Well, I have been tormented by my frustrations. I have fallen into the slimy, greasy pits of depression. In my anguish…perhaps in self-pitying moments, I would say aloud that I should quit publishing, and trying to publish, but I never said I’d quit writing. I never could. To say that would be equivalent to death for me. Even if I had stopped trying to publish, I still would’ve written. But the thing is, the times when I threatened to stop publishing altogether, which I fully meant in that instant, I knew it wouldn’t come true. Mind you, I don’t have to publish, but there will always be a part of me longing to share my work with others that I may never be able to quell. So, seconds after I’d make this statement, I’d be right back at it. Honestly, when it comes to my writing career, and my writing in general, I don’t have a quitter bone in my body. I will continue writing and publishing, even in the face of the most disagreeable aspects of writing and publishing, even in the face of depression.

I preserve. I push on. But that persevering and pushing on can be difficult. I still do it, though. I have no other choice. Not if I want to keep writing and creating, publishing and sharing, and living the life I see for myself.

The fact I do preserve and push on and don’t have a quitter bone in my body, I think means Elizabeth would say I handle myself well in those not-so-bright moments and that I am equipped for the demands of creative living.

Yay me! Yet, I never doubted that I did.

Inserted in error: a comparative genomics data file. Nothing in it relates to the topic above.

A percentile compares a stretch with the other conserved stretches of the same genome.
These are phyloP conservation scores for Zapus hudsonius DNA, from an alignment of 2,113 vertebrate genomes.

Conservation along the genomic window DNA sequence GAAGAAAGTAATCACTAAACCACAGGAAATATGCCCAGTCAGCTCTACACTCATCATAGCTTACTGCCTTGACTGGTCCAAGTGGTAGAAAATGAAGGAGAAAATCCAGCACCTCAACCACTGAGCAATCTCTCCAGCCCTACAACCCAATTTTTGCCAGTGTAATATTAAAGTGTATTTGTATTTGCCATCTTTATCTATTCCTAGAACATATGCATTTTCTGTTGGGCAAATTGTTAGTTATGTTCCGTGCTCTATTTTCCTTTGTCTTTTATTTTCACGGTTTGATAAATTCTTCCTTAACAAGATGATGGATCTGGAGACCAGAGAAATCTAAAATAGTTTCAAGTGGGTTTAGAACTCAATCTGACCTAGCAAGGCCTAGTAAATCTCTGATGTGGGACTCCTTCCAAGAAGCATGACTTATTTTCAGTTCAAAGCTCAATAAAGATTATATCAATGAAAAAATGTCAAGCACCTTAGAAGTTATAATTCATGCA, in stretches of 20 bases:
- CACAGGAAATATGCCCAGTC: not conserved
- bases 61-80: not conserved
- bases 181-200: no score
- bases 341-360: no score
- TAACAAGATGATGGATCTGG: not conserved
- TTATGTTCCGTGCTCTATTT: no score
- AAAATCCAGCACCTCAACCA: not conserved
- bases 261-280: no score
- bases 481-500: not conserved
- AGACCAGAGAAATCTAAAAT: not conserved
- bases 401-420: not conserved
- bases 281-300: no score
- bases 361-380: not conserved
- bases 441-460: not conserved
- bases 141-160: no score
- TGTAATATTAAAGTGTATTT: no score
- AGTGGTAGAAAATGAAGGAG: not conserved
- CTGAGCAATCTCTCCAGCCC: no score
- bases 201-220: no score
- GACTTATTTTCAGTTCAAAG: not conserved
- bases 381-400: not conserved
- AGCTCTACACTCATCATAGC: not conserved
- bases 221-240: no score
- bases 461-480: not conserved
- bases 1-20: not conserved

You can preserve and push on, too.

When I am going one-on-one with depression, though, it can be hard to see the other side.

I believe, though, that every state of depression can be mounted, and everyone going through depression can find their way through it.

But how?

There is no definite or single answer to that. 

Universal Killer Chapter Six Teaser

Chapter Six is up today with BONUS material. When you’re a patron, you get access to the previous chapters and bonus material as well.


  1. I agree with you that frustration and depression can affect your writing life. It's so hard to maintain a positive writing life and stay committed to it over the years with it being so hard to succeed in the profession, no matter what route you take.

  2. I stopped sending queries to magazines a number of years ago because I couldn't handle the rejection. I still write my blog and sometimes feel inspired to work on a poem, but limiting my writing helps me keep the black dog away.


  3. Frustration and depression can certainly affect your writing. At least it does mine. I believe in you, Chrys. You will get through this. You have experience and story within you. All best to you!

  4. We all have those times when things aren't going well. It's hard.

  5. Great advice, Chrys. Thank goodness you want to share your writing with the world. You are an inspiration to me.

  6. Over time, frustration and disappointment can contribute to feelings of sadness and depression. We as a whole have those times when things aren't working out in a good way and it's tough I know.

  7. Hi Chrys - I hear you ... and admire that you're working your way through ... I don't have a problem finding things to write about - they just sit in my brain coddling ... eventually something will get written - as it will today ... life goes on - always one step at a time ... you take care sent with thoughts - Hilary

  8. Your words are so relatable. Thanks for sharing them.